Every.Single.Milestone

Yesterday was kindergarten registration and I brought my baby girl to register. Seriously, how did these years go so fast? This is the last one, my baby, my only girl, my princess, which is one reason why it’s that much harder. Sure, she’ll always be “daddy’s girl” but it’s just one of a series of milestones that I just have to get used to, no matter how hard it is.

Compounding the kindergarten registration, it’s just been a rough week. We had some minor issues with our house, nothing unusual or serious, but for some reason, every issue with houses, cars, and family always seems to be monumental when I’m going through it.

My emotional state wasn’t helped at all when a dear family in my church tragically lost their twelve year old grandson…

And it probably also didn’t help things any when I backed our van into my car on Saturday…

Then it was the four year anniversary of my dad’s death on Monday…

Then the father of my oldest son’s friend passed away…

Then another friend was handed a breast cancer diagnosis…

And the hits just keep on coming. But that’s life, right?

In the midst of these moments, the ups and downs, the high points and the low points, I feel the loss of my parents that much more. Just the comfort of hearing my mom’s voice on the other end of the phone and ending our conversation with prayer was a game changer for me. I’m no longer able to benefit from their experiences, other than the ones that they shared with me, which in less than 40 years just doesn’t really seem like much.

But God…

Yup, he’s still there. He is still not surprised by any of this. He still cares. He hasn’t removed himself from the picture. In fact, in the shadow of Easter, we remember that he suffered anguish and pain, that the difficulties of this world are not unfamiliar to him. He walked his own journey, felt his own loss, struggled with his own pain, and wept his own tears.

Sometimes it feels like every single milestone requires an exorbitant amount of strength just to get through or over. It’s like the fatigue that you feel on the last set of your workout. I sometimes feel like the little engine that could, continually reassuring myself with the simple words, “I think I can, I think I can, I think I can….”

I want those words to be replaced with something about how I know God can, but I’d be lying if I said that those words were always at the top of my list or on the tip of my tongue.

In Bible study the other morning with the eighth grade boys that I mentor the lesson was on Mark 9 and the man whose son was demon possessed. When Jesus asked him how long his son had been like that, the father answered, “But if you can do anything, take pity on us and help us.”

You can just hear the frustration and exhaustion in the man’s voice. He’d probably been to person after person who he’d been told could help his son, only to come to another dead end, another disappointment, another ounce of hope dashed to the ground. I can completely understand his response to Jesus, regardless of whether or not he knew who Jesus was. I’ve been there before, I’ll probably be there again.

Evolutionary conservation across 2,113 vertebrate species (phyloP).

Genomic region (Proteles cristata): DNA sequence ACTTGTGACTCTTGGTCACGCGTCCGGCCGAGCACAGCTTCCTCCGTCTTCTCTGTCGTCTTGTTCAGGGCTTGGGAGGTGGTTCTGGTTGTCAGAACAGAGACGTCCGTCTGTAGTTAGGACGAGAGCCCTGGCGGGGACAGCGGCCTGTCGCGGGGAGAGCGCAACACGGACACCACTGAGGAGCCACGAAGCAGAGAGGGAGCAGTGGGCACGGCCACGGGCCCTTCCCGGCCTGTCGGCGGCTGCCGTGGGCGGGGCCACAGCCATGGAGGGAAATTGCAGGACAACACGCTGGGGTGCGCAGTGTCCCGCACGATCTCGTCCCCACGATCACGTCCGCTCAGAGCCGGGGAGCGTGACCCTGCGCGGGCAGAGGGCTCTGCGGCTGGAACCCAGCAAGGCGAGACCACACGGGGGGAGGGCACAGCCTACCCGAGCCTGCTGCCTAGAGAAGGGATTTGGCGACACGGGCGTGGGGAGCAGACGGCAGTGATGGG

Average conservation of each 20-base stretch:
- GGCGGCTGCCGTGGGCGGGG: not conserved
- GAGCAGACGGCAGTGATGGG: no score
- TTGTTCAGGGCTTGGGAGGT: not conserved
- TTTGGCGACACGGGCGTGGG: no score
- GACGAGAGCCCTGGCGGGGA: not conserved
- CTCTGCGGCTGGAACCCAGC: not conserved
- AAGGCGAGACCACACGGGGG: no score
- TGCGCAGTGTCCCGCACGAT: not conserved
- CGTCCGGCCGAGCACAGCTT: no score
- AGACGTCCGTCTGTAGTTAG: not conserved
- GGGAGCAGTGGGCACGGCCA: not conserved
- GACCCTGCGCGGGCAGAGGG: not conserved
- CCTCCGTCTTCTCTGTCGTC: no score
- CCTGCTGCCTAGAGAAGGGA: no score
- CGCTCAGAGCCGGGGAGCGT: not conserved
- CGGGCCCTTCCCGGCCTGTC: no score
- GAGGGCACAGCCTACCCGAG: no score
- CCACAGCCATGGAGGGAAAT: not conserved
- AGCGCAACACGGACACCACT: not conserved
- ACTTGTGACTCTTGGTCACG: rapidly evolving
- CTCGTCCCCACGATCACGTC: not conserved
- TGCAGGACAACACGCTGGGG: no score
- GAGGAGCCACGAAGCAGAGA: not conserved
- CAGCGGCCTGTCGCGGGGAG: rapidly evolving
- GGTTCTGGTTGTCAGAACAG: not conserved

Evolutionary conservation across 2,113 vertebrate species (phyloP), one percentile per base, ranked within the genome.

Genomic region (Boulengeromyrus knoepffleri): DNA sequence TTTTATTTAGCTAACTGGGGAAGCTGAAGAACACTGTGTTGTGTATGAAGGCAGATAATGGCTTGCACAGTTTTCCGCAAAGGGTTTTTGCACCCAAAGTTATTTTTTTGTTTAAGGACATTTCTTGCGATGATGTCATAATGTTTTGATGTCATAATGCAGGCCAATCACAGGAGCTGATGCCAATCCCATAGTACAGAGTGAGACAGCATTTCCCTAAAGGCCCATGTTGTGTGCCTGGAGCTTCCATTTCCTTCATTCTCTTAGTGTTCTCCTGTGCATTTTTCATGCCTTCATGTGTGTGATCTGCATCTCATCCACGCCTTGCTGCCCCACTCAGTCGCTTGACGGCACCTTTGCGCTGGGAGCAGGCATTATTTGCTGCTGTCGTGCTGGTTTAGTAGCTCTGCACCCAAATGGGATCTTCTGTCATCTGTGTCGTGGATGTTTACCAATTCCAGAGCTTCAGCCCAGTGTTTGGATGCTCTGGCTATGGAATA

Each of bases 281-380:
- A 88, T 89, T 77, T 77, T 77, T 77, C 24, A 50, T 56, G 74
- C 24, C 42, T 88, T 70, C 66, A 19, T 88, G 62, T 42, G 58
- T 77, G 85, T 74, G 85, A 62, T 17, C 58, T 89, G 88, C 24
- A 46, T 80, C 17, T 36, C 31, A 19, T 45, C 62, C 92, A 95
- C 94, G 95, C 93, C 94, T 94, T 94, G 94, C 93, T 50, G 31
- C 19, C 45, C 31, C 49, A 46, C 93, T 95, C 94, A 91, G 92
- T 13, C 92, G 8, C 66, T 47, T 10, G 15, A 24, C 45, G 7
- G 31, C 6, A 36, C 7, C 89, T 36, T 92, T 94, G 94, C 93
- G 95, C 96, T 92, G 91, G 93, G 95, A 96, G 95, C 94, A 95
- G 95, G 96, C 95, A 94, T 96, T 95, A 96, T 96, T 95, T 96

But God…

Yes, he’s still there, but sometimes he seems silent. Maybe he’s just speaking softer than we can hear. Maybe we just need to find solitude and quiet in order that we can actually hear him. Maybe he knows better than most people in the midst of dark times and instead of filling the air with empty words and platitudes, he simply offers us his presence, choosing rather to grieve with those who grieve and mourn with those who mourn. God has not left the building and he, in fact, knows how best to minister to us better than anyone else around us, but it’s not through prescribed solutions and quick fix answers.

Life continues to march on. Milestones come and go, registrations happen, sickness happens, loss happens, transitions happen. They are all a sign that things continue to move. We cannot stop the passing of time. 

But we are not alone, nor were we meant to be alone. We have been given the gift of God’s presence, those of us who call ourselves his children. We have been given the gift of the presence of each other, which can sometimes feel more significant because of its tangibility.

As I drove away from the elementary school after registering my daughter, tears welling up in my eyes, my mind jumped to my family’s cross country trip last summer. I thought about the Grand Canyon and the Hoover Dam and Carlsbad Caverns and New Orleans and Memphis and Los Angeles and Denver and all of the places we went. I thought about the many miles we drove, packed together in a minivan. I thought about the absurd moments that took place, I laughed at the shared moments by which we are all bonded together, and I wondered whether or not my kids have any friends who have dads who are as goofy, inappropriate, and unrefined as me. I thought of all those things……..and I smiled.

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One thought on “Every.Single.Milestone

  1. Thank you, Jon, for sharing your heart — and standing in God’s faithfulness.

    Lowell

    Lowell Beach Sykes 4401 Montgomery Road Lynchburg, VA 24503 USA Telephone: 434 384 8957

    Please note: message attached

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